I've used the Heath rocking tray without problems, but only after removing the wire bail which may have been intended to facilitate lifting the film for removal. Using the minimum recommended amount of developer worked for me in this tray as well as in a flat tray with frequent agitation.

JayY
14-Jun-2018, 17:10
Thanks all for the reply.. the Heath Rocking Tray looks promising. But for now, I will not cheap on developer and maybe will try “rocking” the Paterson tray, instead.

Doremus Scudder
15-Jun-2018, 13:05
Jay,

As others have mentioned, the volume you are likely to need in a tray is somewhat independent of minimum volume requirements for developing the film.

I process 4x5 in Paterson 5x7 trays and have zero problems with scratching or unevenness, so I suspect 5x7 in an 8x10 tray will work well too. If you develop multiple sheets at a time, shuffle along the short axis (I turn each sheet 180 with each shuffle).

I use 500ml of solution in my trays and develop in batches of 4-8 sheets, with 6 being my preferred number. No problems with running out of developer activity using PMK or HC-110 in high dilutions one-shot. When only developing one or two sheets, I'll sometimes just mix 300ml of developer, but that is a bit less in the tray than I like.

If you are trying to use your developer optimally, go about things the opposite way: determine first how much volume you need in a tray to comfortably and efficiently work without damaging your negatives and then calculate back to see how much film that can develop. I can imagine that a liter of developer in an 1x10 tray will develop 6-8 (or maybe more) 5x7 sheets easily. So that would be an ideal batch for you, depending on how many sheets you are comfortable shuffling at one time.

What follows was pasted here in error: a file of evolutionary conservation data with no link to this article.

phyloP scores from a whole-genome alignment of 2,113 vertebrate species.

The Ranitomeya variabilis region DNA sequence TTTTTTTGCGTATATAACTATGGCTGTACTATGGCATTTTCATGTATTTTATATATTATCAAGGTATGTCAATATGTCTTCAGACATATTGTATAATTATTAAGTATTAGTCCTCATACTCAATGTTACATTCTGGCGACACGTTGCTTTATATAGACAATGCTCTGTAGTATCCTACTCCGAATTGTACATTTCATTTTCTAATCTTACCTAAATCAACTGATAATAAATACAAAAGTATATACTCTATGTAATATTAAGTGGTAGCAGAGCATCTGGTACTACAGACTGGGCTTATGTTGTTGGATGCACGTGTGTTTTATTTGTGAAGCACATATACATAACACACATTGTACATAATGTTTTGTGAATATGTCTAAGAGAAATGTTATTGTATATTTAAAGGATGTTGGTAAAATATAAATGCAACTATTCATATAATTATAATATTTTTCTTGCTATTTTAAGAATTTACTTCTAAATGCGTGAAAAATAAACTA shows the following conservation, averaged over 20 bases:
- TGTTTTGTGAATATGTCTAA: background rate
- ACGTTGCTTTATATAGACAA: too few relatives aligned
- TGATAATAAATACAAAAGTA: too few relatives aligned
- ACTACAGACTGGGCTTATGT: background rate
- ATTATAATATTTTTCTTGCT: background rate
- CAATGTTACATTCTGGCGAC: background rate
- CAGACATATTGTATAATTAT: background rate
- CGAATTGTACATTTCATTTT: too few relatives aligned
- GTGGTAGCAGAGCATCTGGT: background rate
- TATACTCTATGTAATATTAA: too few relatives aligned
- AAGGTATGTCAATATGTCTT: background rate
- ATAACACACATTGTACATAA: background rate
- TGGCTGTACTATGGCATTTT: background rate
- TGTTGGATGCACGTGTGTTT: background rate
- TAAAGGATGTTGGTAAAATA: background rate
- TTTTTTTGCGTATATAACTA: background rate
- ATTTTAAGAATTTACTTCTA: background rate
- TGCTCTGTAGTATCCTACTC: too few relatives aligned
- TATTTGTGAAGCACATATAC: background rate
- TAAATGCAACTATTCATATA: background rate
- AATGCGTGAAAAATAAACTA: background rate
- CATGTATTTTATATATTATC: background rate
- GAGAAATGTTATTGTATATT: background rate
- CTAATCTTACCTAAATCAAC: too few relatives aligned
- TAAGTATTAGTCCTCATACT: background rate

If your developer has significantly more capacity than one batch, there are a couple of things to do to stretch it a bit. The first is to use the developer more dilute and adjust your development time accordingly. This takes some testing time, but works fine for most developers. The second is to reuse the used developer for a second batch, increasing the development time somewhat (10-15% usually) to compensate for the partial exhaustion. This is, IMHO, not as ideal as the first option, but many do it successfully.

Hope this helps,

Doremus

JayY
15-Jun-2018, 17:51
Doremus and all replied to the thread,

Thanks for sharing detailed experience and advice. It is very helpful.

Jay

Chris Chow
18-Jun-2018, 22:17
I use 5x7 trays to develop my sheet film. Total volume of solution (Developer + water) I use is about 800/900 mL. I agitate via shuffle method by Ansel Adams with emulsion side facing up, and not a single scratch. I have some tutorial videos that I saved if you would like.

Leigh
18-Jun-2018, 23:01
Developer capacity is normally given as a number of "rolls".

A roll is anything that can be proofed on a single 8x10 sheet of paper, so one 8x10 sheet of film,
or four 4x5 films, or one 35mm 36-exp roll, or one 120 roll. You get the idea.

I normally double the volume of working developer for tray development, which I do for sheet film.

- Leigh

JayY
19-Jun-2018, 17:04
I use 5x7 trays to develop my sheet film. Total volume of solution (Developer + water) I use is about 800/900 mL. I agitate via shuffle method by Ansel Adams with emulsion side facing up, and not a single scratch. I have some tutorial videos that I saved if you would like.

That will be helpful with the tutorial video. Thanks.